Friday, July 31, 2009

Early adopters get screwed, Part Two

Early adopters get screwed. Still not convinced? I'll bet you are, but let me elaborate more, this time using the mp3 as an example.

What is an mp3? An ultra-compressed audio file. Actually, I don't think compressed is the right term--it's reduced (sound thrown away) and compressed (bytes shrunken through magic). I don't know if anything lossy could be properly referred to as just "compressed."

My first real experience with an mp3 must have been in 1997, because I remember the first mp3 I ever downloaded. It was Sheryl Crow's theme for the movie "Tomorrow Never Dies," downloaded from some site giving it away free as a promotion. Note, I wasn't big into Sheryl Crow or anything, I just clicked the first link I saw so I could see for myself what an mp3 was.

Previous to this, if I wanted to find a song online, it would most likely be in Real Audio format. Real Audio was the "canned sound" of the early digital age. It sounded good for the file size, but not good overall. It was the best option when the majority of people online were on dialup, though.

I had seen mp3s mentioned many times before downloading this file, but I skipped over it just as I skipped over midi's, a file type also more prevalent back then. Finally I did a real investigation of mp3s, found out what it was, what it claimed to do, and downloaded that song. It sounded really good for 5 MB. I started collecting mp3s. I still have that first mp3, by the way.

Now, for a kid in a small town, I didn't have any money or any real source of CDs. I resorted to piracy. This was over a decade ago mind you, the climate was a lot different. We knew it was ilegal but it wasn't like you could be put in jail for it. Today we have bittorrent sites. A few years ago peer-ro-peer file sharing was king. In 1997, if you wanted an mp3, you had to wade through dozens of crappy FTP sites.

FTP--file transfer protocol, was a device invented by the devil himself (probably) to make the internet less fun. I'm not going to go into ratios, or the obligatory banner-clicks in order to get passwords. No, I'll just say that you had to spend hours to find one song, forget about entire albums, and then you had to spend hours downloading it.

I'm going to digress for a moment, to a time a year or two before I discovered mp3. Our family bought a new computer, with a one-point-something GB hard drive. My dad told my older brother and I we could each have 250 MB for games and files. I asked "What if we need more than 250 MB?" My dad and brother, they laughed at me. What could possibly use up 250 MB, my dad asked. "I don't know, a game." That would have to be some game, he said. See any games sold today smaller than 256 MB? Maybe on the Wii.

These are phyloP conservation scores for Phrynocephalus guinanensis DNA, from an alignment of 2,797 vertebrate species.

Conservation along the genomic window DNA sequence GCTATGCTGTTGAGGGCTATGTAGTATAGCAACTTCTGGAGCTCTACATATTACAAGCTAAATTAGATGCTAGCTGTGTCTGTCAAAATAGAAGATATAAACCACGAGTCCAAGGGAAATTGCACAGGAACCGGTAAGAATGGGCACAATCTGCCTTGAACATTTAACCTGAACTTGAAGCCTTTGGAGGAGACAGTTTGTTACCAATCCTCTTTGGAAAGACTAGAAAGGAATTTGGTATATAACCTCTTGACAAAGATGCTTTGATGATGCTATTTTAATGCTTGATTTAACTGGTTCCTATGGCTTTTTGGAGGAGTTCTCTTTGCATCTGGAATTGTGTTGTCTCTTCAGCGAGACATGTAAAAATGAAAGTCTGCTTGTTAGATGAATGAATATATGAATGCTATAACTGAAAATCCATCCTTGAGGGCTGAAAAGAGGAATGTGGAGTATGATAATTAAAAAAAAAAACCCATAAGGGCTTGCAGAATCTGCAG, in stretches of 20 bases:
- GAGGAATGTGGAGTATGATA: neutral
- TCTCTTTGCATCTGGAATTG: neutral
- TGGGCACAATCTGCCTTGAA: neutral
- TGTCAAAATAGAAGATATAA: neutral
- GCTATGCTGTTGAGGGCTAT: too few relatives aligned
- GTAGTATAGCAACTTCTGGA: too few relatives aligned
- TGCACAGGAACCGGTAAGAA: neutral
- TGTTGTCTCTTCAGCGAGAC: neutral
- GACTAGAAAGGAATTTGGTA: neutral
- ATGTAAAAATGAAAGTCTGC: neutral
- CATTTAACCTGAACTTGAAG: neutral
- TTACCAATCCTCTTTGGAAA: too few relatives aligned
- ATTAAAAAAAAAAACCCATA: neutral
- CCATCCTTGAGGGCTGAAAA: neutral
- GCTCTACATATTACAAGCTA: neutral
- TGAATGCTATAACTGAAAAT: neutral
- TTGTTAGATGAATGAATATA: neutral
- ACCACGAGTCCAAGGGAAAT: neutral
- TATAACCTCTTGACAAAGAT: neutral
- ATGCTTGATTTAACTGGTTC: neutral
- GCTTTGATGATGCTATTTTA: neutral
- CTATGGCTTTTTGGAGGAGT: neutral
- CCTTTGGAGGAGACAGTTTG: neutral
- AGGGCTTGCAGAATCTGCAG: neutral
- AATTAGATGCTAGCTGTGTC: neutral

So back to my FTP days, imagine my shock when Napster came out, and I was the last to know about it. It would have been my senior year in high scchool, probably fall of 1999. I felt cheated. I'd been going on mini scavenger hunts for music, and now all these late-adopters barely had to type in the name and they could download much more than I ever found.

Now we have Bittorent. And the next big system will hopefully have bittorrent's resource-utilizing capabilities matched with inpenetrable (from outside) security.

Now I'll switch gears to ripping CDs. Ripping CDs to mp3 used to take hours. My newest PC can rip and encode a CD in 5 minutes. It's sickening.

Shameless bragging--I'm the first person I know who had all his CDs in mp3 form. This was before mp3 players (I think). After CD burners, but before I could talk my parents into getting one. I used to make mixed cassette tapes with mp3s. I'd play the mp3s in Winamp, plug my brother's radio broadcaster (for playing your cd player over your car's radio) into the PC's speaker-out port, tune into that station on my dad's boom box, and record to a blank cassette tape. Seriously.

Eventually I bought an external hard drive. I don't remember how small it was. I can't even remember what it looked like. I actually had to re-encode all my mp3s from 256kbps to 192kbps because I was running out of room. On average, doing this to 3 albums made room for 1 more on the hard drive. Look at your 1 TB hard drive and think about that.

My first digital music player wasn't an mp3 player, it was a minidisc player. It was actually pretty cool. It looked cool, it got attention, and the damned thing still works, sort of (won't record anymore, put plays all my old discs). I'm not even going to go into minidiscs, or anything else, for that matter.

One thing to be thankful about is that my first choice for codec, mp3, is still the most widely used today. I looked at ogg vorbis, I did blind tests, and I did find it to be superior to mp3 at lower bit rates. The difference wasn't good enough to convert all my old files, and even today it's hard to find mp3 players that support it.

That aside, I think I've made my point, for now.


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